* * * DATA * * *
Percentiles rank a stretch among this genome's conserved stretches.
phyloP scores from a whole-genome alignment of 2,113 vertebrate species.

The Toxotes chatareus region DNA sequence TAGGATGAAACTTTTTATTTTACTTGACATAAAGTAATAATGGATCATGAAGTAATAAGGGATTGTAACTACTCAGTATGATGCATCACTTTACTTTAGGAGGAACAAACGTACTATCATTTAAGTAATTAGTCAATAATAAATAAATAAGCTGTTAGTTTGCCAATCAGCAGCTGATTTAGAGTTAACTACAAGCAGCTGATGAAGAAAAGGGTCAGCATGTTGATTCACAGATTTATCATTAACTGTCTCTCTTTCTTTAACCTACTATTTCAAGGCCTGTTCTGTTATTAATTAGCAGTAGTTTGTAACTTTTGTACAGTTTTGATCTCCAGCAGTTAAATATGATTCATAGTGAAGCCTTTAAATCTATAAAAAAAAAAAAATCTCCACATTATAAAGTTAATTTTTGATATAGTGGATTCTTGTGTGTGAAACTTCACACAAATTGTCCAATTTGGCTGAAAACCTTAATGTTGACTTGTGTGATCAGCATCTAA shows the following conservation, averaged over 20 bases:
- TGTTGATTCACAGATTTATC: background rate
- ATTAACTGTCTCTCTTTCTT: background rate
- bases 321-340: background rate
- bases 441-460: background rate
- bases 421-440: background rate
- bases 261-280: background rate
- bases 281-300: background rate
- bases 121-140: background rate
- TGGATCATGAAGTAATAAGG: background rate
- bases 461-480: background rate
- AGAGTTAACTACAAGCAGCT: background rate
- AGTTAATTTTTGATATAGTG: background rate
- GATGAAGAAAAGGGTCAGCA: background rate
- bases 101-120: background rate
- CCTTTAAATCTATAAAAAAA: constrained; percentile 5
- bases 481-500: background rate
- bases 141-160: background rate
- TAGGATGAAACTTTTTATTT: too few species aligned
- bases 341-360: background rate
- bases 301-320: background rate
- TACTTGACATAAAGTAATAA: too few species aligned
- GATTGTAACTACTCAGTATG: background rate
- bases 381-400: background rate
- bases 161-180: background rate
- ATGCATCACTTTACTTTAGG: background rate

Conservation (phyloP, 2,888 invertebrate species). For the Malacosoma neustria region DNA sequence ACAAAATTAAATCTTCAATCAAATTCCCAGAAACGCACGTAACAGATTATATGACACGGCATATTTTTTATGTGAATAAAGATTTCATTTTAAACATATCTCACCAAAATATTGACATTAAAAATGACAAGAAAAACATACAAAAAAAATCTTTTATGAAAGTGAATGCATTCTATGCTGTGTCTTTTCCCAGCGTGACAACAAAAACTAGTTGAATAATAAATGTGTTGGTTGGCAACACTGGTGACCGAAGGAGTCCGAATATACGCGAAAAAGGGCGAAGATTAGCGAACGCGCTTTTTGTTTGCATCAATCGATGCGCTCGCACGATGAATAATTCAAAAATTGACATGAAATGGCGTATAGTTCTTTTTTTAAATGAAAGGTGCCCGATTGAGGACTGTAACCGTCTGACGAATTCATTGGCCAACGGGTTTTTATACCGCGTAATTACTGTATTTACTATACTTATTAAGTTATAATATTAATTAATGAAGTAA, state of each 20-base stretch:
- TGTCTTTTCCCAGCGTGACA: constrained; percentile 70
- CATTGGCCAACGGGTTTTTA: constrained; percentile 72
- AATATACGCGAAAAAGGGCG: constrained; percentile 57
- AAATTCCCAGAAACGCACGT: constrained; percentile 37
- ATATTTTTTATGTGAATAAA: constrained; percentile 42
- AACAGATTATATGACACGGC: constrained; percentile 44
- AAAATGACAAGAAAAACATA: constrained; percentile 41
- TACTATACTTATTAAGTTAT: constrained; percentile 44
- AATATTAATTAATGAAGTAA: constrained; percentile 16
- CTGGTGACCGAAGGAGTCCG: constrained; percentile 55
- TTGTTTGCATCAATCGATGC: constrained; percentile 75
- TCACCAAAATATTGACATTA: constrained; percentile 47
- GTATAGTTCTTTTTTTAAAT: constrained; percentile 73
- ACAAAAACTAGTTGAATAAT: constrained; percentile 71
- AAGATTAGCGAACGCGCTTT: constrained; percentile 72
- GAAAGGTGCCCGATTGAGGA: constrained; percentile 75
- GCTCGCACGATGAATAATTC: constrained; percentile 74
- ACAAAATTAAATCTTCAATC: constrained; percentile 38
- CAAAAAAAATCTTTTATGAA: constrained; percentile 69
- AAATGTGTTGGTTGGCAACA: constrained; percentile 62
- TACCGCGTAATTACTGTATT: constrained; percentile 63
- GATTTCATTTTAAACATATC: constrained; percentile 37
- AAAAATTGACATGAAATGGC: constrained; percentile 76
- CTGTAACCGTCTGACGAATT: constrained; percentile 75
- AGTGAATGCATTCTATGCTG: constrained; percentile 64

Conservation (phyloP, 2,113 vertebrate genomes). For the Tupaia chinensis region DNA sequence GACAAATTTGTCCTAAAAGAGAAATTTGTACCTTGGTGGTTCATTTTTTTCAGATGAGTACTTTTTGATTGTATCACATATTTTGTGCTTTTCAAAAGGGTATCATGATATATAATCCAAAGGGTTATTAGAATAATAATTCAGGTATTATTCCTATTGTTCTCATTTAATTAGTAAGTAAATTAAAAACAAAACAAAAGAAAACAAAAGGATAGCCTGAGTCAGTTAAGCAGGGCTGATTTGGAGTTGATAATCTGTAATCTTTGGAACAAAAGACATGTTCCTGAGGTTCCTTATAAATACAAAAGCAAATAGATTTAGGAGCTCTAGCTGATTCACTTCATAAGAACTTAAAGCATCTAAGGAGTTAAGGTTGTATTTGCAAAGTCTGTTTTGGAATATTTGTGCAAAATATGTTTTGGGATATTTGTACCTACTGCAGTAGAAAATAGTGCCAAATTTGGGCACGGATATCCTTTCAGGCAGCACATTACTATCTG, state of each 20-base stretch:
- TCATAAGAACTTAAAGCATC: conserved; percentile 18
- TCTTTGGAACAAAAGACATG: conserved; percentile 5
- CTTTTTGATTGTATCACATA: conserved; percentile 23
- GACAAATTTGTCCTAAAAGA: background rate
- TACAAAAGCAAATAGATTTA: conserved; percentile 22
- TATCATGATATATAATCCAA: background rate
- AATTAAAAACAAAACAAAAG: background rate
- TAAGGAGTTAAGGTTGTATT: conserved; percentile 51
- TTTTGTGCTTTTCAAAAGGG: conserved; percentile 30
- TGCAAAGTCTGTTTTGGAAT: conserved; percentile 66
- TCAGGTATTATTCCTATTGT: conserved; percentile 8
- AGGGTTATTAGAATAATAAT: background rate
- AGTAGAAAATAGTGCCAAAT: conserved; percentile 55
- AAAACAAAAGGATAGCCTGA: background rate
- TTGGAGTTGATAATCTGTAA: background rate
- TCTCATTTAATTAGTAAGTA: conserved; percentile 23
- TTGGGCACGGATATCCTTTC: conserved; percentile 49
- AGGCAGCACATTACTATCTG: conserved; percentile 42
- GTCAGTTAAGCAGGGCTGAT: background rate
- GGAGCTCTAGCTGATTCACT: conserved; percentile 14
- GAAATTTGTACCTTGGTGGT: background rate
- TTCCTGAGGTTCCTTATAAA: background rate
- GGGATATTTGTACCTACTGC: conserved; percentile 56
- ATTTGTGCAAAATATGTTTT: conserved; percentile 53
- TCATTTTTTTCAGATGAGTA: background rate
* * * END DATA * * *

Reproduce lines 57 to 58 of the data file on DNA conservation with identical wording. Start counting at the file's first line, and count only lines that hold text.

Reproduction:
- TCTTTGGAACAAAAGACATG: conserved; percentile 5
- CTTTTTGATTGTATCACATA: conserved; percentile 23